A little-known third and fourth type of SSD is not intended to replace magnetic storage. Instead, these devices are intended to replace RAM.
Mark Grosser, Managing Director of Sydney performance optimisation specialists Protogen, says this class of SSD use SDRAM or DRAM, a form of memory faster than Flash that can be re-written infinite numbers of times. Protogen resells devices from US company SolidData. These rack-mounted machines do much the same job as any other storage device but, unlike disk or other SSDs, cannot store data when switched off.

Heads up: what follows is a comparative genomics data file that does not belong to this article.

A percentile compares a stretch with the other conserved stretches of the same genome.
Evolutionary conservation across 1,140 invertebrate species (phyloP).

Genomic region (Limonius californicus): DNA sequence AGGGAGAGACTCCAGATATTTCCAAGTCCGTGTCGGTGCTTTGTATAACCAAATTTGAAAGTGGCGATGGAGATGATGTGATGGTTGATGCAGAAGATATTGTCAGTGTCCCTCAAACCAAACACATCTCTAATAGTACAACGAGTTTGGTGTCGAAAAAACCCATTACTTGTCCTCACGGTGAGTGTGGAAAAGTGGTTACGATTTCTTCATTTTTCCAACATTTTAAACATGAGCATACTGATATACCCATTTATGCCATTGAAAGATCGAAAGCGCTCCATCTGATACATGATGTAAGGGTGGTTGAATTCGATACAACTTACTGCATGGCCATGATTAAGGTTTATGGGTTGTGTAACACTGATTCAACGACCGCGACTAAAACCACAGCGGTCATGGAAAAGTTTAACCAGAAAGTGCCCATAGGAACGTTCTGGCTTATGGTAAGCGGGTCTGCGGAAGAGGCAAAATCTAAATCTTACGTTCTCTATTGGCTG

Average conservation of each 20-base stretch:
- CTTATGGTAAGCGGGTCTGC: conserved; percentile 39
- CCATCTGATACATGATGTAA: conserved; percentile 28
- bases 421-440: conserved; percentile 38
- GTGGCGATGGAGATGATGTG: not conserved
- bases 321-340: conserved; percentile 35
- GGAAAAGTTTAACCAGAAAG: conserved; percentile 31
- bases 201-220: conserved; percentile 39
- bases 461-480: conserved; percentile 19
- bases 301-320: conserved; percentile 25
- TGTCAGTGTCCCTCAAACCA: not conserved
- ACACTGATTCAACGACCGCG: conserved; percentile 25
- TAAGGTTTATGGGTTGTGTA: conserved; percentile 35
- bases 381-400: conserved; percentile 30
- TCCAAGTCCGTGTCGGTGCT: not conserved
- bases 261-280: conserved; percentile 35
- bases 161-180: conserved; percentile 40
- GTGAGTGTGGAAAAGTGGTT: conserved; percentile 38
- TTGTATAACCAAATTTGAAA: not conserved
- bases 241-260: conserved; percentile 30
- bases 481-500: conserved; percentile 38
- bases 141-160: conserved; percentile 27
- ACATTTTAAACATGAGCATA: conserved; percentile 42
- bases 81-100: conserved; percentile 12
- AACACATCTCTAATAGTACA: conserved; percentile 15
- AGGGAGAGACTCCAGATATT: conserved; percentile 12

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The role of these devices is therefore to provide super-fast storage for applications that find conventional storage creates an I/O bottleneck.
Why buy a rack-mounted box full of RAM with a fiber channel connector when you could simply pack your server full of the same chips?
Grosser says these devices can bust bottlenecks and improve application performance faster than other storage technologies, and do so more easily than re-architecting either code or servers.
Lower licensing fees are another incentive. “Microsoft enterprise licenses have a cost for the amount of RAM used in the server,” he says. “The bigger license the more RAM you can use.” SDRAM SSDs can therefore effectively give a server more RAM to play with, but without incurring extra software license charges.